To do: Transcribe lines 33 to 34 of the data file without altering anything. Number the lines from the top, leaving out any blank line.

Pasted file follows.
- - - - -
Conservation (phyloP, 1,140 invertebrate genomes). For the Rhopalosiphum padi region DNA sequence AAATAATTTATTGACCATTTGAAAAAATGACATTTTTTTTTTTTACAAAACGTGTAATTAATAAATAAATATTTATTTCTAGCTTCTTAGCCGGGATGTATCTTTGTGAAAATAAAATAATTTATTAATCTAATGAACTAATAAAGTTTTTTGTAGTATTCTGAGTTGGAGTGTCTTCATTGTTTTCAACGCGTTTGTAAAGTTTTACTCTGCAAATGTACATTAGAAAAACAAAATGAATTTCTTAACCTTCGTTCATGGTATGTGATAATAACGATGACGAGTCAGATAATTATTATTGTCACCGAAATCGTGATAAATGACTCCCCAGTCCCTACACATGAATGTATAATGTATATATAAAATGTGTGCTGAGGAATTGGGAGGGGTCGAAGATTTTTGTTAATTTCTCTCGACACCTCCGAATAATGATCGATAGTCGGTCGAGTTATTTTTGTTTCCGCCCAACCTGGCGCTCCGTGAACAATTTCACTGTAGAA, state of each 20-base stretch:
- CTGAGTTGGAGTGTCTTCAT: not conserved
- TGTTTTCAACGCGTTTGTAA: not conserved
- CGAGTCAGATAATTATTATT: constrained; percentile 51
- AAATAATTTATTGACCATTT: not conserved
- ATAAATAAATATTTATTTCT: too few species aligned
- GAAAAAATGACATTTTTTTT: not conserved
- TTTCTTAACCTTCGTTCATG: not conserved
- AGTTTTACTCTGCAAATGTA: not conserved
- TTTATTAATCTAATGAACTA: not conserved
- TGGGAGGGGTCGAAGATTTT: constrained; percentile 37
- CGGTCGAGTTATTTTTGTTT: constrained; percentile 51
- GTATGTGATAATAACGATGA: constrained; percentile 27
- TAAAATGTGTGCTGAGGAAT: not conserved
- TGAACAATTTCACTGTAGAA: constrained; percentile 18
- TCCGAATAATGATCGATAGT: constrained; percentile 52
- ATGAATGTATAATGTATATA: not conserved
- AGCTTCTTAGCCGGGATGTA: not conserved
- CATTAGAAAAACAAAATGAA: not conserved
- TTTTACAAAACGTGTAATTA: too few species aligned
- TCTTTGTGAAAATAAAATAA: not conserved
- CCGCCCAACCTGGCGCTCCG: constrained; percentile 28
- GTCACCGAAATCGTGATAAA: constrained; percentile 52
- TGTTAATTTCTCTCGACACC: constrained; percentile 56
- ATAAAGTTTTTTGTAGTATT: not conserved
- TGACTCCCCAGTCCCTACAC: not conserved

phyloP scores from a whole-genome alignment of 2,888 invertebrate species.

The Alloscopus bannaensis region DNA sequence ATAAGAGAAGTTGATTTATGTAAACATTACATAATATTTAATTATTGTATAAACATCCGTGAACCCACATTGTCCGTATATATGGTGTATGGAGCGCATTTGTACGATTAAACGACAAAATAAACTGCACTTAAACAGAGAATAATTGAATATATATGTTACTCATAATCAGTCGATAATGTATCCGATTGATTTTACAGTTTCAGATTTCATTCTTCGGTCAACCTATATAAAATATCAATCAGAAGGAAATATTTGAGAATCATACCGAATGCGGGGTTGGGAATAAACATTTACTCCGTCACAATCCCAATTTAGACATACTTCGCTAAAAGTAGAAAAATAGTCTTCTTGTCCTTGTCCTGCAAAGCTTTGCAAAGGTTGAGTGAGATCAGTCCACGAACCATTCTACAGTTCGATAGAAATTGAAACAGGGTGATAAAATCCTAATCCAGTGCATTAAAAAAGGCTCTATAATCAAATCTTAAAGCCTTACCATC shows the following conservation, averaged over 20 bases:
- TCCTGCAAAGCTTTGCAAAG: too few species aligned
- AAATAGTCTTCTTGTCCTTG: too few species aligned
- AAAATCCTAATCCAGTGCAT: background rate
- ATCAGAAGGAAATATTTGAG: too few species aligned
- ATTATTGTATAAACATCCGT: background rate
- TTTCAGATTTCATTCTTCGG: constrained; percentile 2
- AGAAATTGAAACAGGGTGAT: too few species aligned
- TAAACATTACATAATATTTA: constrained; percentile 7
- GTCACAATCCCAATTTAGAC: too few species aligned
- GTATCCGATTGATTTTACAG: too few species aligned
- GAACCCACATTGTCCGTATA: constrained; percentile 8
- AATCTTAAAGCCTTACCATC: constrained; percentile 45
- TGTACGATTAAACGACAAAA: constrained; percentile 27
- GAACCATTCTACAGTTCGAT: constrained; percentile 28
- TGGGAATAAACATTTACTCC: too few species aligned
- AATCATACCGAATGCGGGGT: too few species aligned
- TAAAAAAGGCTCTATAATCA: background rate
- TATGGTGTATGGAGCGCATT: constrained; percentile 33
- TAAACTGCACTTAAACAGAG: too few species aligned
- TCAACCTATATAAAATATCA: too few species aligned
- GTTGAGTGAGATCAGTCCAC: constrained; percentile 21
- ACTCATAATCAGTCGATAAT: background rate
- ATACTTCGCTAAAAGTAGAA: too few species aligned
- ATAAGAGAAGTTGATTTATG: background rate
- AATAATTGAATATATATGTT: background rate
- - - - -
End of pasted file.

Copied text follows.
- ATTATTGTATAAACATCCGT: background rate
- TTTCAGATTTCATTCTTCGG: constrained; percentile 2